Describing an object in ASL uses a lot of classifiers. When describing an object, remember these pointers:
State a noun first before using its classifier. Some exceptions apply.
For ceiling lamps and objects, usually start from the top way down to the bottom of the object.
For floor lamps, generally start from the bottom way to the top of the object.
For tables, start from the top to the bottom or stands.
Some exceptions may apply, depending on how parts of an object are organized. Use a strategy to make a description in a nice flow and unity.
Watch and learn how the signer in the video below describes parts of an apple in order (strategy) and what classifiers are used for these parts.
Practice your receptive skill in fingerspelling for these parts of the apple. Remember to perceive a whole configuration of the fingerspelled words rather than letter by letter.
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Feeling baffled by what classifier in sign language is? Review basic classifiers.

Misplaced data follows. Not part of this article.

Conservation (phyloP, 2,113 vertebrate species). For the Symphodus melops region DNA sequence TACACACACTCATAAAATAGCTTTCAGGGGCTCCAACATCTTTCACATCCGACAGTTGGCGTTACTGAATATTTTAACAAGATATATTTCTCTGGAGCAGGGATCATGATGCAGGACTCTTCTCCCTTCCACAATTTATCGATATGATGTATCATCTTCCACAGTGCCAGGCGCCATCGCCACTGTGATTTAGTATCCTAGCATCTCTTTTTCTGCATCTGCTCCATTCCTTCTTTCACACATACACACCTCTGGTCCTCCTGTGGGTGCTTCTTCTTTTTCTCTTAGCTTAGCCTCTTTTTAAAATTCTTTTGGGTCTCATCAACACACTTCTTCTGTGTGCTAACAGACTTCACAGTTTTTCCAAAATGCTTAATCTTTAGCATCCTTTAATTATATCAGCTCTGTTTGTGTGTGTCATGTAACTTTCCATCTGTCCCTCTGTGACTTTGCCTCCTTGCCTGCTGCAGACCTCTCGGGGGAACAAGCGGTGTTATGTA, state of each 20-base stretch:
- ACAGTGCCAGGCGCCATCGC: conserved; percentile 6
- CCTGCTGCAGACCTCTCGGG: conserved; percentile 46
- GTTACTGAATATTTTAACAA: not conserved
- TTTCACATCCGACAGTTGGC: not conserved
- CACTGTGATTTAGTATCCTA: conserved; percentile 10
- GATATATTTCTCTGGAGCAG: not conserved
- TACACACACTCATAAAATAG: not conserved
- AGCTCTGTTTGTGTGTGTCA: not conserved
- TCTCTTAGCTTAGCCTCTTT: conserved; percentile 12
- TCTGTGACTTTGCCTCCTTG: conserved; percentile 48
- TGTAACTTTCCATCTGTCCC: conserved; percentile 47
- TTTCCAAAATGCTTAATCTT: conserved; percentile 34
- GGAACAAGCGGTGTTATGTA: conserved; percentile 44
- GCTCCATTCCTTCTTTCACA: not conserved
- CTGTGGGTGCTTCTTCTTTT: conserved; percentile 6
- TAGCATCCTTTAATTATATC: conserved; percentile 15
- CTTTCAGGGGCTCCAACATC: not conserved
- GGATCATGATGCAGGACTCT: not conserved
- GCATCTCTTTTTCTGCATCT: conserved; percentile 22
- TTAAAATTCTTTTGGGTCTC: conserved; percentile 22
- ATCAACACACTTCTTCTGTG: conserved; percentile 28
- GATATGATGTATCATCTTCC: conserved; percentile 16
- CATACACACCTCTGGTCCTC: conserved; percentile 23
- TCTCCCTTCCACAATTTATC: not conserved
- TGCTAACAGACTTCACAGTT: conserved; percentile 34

New to sign language? "Where do I start?" or "How do I start learning sign language?" This ASL Rookie guide lists some selected links to the tutorials for ASL beginners to get started and keep rolling. It may be a useful review for intermediate-level learners and ASL students as well.
Some tutorial pages are a mix of free and premium versions. Access to premium content and links below are available in the PatronPlus subscription. More links/posts will be added from time to time.
Are you able to carry everyday conversations in ASL? Are you a student in the intermediate levels and beyond, who wishes to boost up your signing skills? You've come to the selected tutorial series. (Some premium content are available to PatronPlus membership.)
Stories, poems, performance arts, etc. in sign language.
This documentation project follows a child's language acquisition, literacy development, and phonological acquisition in sign language, specifically ASL, from newborn to age five in a natural native-ASL environment and visual culture.